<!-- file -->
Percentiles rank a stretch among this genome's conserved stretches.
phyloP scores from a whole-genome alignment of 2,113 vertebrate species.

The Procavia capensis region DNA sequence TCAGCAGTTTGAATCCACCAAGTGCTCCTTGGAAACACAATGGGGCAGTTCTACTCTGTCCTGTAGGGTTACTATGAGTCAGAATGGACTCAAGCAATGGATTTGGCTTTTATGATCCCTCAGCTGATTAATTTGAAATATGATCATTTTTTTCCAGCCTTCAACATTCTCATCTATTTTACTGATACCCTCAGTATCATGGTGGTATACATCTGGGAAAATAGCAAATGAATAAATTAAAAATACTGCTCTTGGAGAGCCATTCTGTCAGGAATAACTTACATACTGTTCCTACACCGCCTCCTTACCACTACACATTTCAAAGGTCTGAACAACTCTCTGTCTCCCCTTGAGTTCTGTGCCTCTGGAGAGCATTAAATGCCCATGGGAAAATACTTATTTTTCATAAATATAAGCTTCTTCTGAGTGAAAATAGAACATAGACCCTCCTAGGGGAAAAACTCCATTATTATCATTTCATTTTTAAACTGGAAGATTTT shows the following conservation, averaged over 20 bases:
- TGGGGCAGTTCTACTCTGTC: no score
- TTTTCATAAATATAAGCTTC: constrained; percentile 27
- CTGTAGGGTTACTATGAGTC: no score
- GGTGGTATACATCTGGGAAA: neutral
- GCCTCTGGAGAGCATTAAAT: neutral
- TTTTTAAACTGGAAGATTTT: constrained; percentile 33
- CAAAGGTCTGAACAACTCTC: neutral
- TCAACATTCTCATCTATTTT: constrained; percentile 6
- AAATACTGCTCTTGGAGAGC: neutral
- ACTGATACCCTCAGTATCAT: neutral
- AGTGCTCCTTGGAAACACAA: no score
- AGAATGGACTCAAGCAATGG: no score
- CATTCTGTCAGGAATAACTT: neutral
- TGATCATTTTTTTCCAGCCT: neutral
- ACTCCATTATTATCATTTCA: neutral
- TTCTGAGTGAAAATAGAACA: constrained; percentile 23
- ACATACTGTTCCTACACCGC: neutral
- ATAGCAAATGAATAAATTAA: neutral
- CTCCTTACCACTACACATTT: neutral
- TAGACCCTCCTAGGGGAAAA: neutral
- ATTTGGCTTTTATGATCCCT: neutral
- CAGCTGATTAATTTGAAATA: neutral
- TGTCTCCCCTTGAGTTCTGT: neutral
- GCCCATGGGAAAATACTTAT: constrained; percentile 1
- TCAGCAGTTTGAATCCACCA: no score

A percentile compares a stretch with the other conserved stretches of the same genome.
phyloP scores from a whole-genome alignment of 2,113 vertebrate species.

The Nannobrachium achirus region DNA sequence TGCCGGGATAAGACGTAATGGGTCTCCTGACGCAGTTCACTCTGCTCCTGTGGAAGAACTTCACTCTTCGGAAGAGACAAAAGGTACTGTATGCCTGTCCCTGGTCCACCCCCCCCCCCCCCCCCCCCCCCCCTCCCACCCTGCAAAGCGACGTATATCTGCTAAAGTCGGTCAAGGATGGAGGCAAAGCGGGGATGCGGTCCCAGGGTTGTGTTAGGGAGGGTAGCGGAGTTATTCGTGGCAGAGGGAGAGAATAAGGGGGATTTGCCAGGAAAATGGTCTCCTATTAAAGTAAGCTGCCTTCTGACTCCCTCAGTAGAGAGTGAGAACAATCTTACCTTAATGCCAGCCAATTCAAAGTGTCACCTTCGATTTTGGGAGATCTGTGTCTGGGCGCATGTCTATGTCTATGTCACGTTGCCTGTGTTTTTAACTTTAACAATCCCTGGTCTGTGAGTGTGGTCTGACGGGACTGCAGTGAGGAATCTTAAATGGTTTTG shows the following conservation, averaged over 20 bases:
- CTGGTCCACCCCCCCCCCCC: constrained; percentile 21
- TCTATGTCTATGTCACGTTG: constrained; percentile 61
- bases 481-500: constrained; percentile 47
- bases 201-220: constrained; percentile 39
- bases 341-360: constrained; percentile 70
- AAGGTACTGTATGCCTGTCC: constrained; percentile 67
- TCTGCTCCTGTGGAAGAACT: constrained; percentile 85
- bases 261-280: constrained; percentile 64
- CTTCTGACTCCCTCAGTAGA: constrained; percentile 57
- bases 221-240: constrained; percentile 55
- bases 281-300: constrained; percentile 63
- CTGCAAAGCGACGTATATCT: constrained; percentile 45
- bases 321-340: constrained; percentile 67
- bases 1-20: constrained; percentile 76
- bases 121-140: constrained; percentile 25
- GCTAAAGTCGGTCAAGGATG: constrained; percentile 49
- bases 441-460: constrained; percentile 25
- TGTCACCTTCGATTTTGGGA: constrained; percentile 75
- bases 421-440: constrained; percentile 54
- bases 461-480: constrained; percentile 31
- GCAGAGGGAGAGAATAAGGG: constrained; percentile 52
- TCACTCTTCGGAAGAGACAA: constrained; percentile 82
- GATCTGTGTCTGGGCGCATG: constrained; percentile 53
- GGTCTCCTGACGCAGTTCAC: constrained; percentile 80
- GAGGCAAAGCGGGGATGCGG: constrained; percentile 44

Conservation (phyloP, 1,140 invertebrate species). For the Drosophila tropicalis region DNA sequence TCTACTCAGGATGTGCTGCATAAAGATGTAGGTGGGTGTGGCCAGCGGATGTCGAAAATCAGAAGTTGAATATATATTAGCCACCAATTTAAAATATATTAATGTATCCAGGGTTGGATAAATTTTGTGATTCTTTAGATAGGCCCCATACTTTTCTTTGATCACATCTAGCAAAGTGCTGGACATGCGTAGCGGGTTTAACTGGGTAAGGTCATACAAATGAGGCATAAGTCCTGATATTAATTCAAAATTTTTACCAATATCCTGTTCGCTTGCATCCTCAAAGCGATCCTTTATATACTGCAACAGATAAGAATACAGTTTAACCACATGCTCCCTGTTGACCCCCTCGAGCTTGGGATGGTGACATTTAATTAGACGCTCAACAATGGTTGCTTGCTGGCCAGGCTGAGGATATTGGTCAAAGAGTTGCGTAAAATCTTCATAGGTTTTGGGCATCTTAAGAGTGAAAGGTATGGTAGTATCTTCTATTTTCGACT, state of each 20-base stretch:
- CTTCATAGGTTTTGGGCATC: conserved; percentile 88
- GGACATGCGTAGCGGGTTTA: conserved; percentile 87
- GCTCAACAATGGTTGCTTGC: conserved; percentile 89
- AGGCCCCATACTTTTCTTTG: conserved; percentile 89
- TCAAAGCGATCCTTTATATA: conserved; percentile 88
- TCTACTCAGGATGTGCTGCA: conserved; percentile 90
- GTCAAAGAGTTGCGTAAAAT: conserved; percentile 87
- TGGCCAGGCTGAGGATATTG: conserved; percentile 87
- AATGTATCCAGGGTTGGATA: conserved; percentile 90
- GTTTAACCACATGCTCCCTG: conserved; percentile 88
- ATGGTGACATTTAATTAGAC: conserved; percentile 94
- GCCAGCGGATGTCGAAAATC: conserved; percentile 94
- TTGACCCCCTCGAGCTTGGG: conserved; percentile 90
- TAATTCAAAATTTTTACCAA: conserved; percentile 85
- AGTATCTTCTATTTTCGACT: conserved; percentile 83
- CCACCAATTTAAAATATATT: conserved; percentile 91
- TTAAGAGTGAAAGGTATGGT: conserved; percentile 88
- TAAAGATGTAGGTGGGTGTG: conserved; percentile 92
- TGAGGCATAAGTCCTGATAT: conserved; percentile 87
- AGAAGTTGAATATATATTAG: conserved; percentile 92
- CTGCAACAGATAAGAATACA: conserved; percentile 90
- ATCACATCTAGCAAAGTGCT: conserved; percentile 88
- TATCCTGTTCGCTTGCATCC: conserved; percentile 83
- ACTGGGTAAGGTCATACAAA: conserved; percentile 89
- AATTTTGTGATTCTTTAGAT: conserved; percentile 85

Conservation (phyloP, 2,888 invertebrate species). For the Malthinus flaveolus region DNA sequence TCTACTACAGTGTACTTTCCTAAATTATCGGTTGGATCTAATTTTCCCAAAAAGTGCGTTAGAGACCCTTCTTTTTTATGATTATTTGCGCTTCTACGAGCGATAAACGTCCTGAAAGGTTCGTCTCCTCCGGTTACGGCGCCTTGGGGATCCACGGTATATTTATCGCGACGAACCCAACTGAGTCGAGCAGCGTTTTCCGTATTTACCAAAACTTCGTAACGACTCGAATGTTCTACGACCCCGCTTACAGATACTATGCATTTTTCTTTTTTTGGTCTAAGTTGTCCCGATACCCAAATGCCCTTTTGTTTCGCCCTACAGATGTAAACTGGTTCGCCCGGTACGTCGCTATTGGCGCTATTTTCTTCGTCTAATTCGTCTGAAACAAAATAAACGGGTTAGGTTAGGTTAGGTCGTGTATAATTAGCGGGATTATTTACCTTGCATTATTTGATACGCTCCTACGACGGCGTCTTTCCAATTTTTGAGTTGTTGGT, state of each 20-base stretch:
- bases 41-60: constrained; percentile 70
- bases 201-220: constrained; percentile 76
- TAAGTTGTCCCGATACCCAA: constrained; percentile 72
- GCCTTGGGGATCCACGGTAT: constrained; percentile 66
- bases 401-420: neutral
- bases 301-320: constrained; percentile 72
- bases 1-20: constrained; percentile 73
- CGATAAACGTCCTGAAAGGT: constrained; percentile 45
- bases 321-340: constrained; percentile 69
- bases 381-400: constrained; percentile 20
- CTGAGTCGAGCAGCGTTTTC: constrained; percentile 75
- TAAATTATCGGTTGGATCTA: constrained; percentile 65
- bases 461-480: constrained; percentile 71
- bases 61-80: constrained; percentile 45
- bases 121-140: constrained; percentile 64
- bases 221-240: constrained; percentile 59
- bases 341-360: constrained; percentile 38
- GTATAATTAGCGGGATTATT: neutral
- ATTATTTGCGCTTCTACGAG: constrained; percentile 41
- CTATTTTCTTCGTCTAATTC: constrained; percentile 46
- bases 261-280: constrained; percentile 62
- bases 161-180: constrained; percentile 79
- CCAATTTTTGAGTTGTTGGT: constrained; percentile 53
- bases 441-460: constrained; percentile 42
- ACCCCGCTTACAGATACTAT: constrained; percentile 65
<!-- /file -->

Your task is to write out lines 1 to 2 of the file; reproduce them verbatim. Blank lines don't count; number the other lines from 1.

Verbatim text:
Percentiles rank a stretch among this genome's conserved stretches.
phyloP scores from a whole-genome alignment of 2,113 vertebrate species.